Embargoes, Fidel Castro and Miami’s Cuban sandwich. What else do we know of this isolated Caribbean island of Cuba? Encased in a seemingly impenetrable bubble, Cuba proved to be a compelling destination for Spring Break — the more foreign, the better! Armed with a tattered 1988 travel guidebook on Cuba, a culturally humongous appetite to boot and a dash of intellectual curiosity, I made my way to Havana, the capital city of Cuba.
Once our motley crew of twelve broke through the Cuban bubble, we quickly came to realize that this is a land with a clear distinction between ‘you’ and ‘I.’ Our rental car plate number began with a “T,” minting our “Tourist” status literally on our behinds. We went around being ripped off constantly, as the currency exclusively reserved for tourists channeled us only to non-local, over-priced establishments that screamed extortion. As we sauntered along the rustic cobbled sidewalks of old Havana, locals either threw guesses as to where we came from (“Japón?”, “Chiiiina”?), jiggled heartily on their rocking chairs or simply eye-balled our stinking foreignness.
In turn, we transformed into the Bill Murrays and Scarlett Johanssons of the film Lost in Translation, engaging in frequent rounds of charades when harassing locals for directions. Daylight-savings hit us the first night, when we least expected it, as if exacerbating our sense of loss and disorientation. It didn’t help that Havana felt like an uncompleted cardboard film set, with its grey crumbling walls and piles of detritus, yet at the same time boasting an air of baroque grandeur in its court-yarded villas and tall archways.
It was only when we stepped off the Arcadian sidewalks lined with colorful Bauhaus-style buildings, away from the scrutiny of curious on-lookers and into our casa particulares (homestay apartments in native speak), that we felt like we were somewhere real. What greeted us was almost always a warm, big-bellied lady in a sundress, gesturing us to enter the dining room, where a spread awaited. We gushed down sweating cups of Cuba Libre (“Free Cuba”), a national drink of coke, rum and lime as ironically named as it is. We feasted on crispy fried plantains, Moors and Christianos (rice with black beans), flavorful grilled chicken, fresh salads and pink guava fruit. After sickeningly saccharine desserts splashed with syrups and caramel, we chatted and laughed till our mojitos ran dry and our Ché Guevara shirts reeked of cigar smoke.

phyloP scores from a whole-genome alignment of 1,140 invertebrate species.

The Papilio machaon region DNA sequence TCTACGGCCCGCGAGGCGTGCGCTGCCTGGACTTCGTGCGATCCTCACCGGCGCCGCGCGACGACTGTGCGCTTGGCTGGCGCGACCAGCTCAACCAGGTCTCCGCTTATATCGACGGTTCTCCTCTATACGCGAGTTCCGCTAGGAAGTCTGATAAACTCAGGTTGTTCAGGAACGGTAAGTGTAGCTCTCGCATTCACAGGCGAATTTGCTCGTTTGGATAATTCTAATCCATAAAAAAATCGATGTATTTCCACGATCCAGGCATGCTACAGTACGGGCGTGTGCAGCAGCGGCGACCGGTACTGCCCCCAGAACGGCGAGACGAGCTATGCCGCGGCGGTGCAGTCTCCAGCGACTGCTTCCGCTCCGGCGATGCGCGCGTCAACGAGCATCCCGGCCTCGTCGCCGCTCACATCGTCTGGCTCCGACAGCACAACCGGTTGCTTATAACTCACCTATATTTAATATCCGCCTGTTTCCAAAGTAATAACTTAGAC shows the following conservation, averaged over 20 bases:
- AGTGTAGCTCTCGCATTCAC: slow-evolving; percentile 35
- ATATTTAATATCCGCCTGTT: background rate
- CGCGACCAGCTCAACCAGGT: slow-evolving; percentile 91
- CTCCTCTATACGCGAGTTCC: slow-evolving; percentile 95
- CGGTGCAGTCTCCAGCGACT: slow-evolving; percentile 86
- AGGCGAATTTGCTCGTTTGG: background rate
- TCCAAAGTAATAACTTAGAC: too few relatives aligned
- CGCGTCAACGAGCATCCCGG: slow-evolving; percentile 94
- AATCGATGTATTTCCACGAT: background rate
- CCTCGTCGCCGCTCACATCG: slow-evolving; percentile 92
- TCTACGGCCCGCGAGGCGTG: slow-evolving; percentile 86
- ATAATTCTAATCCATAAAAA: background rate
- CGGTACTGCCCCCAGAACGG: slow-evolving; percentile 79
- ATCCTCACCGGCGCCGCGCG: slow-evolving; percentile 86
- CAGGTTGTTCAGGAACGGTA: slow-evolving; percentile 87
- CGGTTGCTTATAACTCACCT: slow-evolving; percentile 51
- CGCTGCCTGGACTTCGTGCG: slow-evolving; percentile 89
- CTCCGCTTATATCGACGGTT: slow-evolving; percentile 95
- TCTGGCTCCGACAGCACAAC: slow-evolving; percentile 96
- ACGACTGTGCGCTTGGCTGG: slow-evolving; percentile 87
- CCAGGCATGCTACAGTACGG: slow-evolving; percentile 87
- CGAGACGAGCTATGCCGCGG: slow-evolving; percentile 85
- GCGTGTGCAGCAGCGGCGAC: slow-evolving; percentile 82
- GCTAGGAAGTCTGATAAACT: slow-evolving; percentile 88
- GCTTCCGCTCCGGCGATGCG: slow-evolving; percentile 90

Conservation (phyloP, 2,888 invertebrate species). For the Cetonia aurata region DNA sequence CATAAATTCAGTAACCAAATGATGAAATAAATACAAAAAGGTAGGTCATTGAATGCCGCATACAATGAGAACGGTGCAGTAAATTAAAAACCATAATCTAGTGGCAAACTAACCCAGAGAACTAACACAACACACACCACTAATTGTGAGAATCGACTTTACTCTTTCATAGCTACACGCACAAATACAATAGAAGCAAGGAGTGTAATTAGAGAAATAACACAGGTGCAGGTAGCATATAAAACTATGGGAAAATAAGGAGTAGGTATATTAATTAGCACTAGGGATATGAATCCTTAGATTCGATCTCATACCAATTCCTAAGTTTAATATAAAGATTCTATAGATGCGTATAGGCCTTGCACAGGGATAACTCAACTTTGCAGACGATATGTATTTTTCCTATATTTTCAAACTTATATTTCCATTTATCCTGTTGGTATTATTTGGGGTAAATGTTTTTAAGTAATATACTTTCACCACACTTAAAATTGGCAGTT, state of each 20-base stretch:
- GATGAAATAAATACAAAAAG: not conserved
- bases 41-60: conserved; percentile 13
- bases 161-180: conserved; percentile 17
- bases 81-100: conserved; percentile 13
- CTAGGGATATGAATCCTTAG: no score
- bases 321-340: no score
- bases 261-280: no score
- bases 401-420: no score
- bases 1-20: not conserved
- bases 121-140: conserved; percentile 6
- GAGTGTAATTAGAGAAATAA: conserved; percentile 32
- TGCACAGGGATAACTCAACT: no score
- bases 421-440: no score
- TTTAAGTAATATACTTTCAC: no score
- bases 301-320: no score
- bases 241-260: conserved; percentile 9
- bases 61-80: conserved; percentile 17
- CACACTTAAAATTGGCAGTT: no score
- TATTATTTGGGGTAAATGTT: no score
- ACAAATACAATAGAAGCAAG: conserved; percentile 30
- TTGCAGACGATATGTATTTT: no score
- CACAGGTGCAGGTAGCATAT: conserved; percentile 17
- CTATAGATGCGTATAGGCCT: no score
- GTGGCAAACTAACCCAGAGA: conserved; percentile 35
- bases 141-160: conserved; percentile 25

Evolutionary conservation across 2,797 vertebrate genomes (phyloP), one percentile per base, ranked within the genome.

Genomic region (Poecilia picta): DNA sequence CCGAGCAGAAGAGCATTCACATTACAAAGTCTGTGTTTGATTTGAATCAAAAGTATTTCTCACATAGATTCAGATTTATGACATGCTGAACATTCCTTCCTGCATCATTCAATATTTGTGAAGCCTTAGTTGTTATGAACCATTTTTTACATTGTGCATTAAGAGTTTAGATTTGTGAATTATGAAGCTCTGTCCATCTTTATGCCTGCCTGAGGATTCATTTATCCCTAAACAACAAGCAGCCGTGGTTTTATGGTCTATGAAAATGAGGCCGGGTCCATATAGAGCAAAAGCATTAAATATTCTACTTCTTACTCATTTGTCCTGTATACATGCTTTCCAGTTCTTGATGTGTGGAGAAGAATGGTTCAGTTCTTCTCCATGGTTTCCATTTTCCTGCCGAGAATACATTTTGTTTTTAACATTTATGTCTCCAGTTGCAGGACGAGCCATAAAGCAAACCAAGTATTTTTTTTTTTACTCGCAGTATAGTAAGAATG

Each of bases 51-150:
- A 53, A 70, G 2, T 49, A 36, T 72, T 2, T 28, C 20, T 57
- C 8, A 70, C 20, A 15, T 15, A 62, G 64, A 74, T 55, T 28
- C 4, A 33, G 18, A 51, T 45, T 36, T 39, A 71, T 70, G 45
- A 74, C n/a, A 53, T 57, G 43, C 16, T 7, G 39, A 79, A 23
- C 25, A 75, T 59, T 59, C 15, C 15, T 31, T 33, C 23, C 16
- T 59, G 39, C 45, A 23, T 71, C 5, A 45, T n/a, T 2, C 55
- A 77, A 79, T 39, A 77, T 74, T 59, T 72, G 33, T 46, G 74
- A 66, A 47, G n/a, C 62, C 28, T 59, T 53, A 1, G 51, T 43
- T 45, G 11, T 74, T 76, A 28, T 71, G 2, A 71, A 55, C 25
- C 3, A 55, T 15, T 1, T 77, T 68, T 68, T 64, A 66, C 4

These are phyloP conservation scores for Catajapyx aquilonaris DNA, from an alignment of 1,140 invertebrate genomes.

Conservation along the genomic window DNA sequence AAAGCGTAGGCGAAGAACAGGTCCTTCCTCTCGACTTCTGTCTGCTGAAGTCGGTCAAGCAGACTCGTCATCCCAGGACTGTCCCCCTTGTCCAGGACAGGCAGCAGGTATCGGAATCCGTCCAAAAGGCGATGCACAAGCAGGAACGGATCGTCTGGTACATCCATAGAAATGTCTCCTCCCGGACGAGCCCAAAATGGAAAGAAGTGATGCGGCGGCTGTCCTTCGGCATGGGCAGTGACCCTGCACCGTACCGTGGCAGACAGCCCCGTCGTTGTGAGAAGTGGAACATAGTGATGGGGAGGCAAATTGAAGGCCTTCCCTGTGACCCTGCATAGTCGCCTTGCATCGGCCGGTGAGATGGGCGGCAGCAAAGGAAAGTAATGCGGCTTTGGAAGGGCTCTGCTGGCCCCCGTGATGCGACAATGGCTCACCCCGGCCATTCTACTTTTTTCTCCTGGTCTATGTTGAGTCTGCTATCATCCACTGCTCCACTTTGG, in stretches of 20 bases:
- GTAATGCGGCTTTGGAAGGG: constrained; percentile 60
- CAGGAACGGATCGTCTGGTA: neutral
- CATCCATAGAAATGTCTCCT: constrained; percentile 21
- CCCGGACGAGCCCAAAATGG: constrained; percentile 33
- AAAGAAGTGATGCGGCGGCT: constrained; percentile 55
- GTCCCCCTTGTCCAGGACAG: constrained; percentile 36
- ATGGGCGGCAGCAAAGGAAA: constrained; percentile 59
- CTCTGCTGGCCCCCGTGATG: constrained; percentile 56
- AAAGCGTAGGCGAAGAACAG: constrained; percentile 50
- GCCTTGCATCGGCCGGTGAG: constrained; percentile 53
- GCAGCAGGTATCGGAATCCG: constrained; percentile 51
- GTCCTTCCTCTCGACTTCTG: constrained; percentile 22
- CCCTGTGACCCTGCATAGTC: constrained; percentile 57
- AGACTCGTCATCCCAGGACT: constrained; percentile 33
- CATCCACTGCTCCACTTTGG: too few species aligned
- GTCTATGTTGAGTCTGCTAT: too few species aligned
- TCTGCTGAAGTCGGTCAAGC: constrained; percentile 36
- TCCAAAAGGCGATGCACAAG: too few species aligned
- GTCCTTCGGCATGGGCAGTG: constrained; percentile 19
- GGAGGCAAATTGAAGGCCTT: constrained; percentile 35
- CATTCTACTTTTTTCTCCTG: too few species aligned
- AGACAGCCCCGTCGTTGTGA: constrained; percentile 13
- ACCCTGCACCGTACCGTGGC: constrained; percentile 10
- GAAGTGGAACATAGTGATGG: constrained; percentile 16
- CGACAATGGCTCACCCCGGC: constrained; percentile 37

I especially liked what I call the Cuban laugh. It is a seismic event — it originates deep in the belly, gains strength as it rolls upward and bursts out in a full throttle roar, often followed by rumbling aftershocks. It was triggered when we asked our casa owners for French toast and soup for breakfast as a departure from the same guava-preserve-and-crusty-bread combination we had been eating for half a week. It came from a server when I was pressing him for the bill at a restaurant (going “Rapido, Rapido!”), not realizing I was in a society more used to being laid-back than rushed. Of course, things erupted when I told locals that they could visit me anytime in the States.
Being the ardent foodie that I was, I must say I was disappointed by Cuban cuisine. It was uninspired, monotonous and highly predictable, as if a stark reminder of Cuba’s socialist D.N.A., one that failed to reward differentiation and competition. A bocadillo (sandwich) was nothing more than a slab of processed cheese and a slice of deli ham pressed between cold, white bread. Our supposed sweet treat at a renowned Coppelia (ice cream parlor) was twice the size of a Cheesecake Factory and filled with lines overflowing onto the roads. However, with a grand total of one ice cream flavor, we left with half-eaten plates of gloop, failing to decipher what that flavor was in the first place. Where were the vibrant Creole flavors which the Big Easy made our nation fall head over heels with? Where were the fragrant paellas, cheesy quesadillas and stuffed empanadas I was salivating over just thinking about them on our Cubanair flight to Havana?
Then it dawned on me by the end of the trip that it is not that Cubans don’t live to eat — they are just easily contented. This is Cuba, a nation extremely proud of itself, and feeling no pressure to prove it. Cubans seek pleasure in the simple things in life, judging from their insouciant, carefree lifestyles, a sense of neighborliness where everybody knows everybody, and an inner contentment free of capitalistic opportunism. Cuban cuisine is a peasant cuisine, unconcerned with the niceties of measurement, order or timing, yet it is extravagant in its inclusiveness and heartiness. I must say I enjoyed one night squeezing in a tight dining room with my eleven travel companions, passing down clay pots of beans, salty rice and fresh langoustine, under the occasional flicker of a flimsy overheard lamp and the sparkling gaze of our caring hosts. Or sitting on our casa rooftop and counting stars over rum, peanuts and yuca, humming to the beat of African drums and bean shakers.
Or getting the feeling that Cuban food erased all differences between ‘you’ and ‘I.’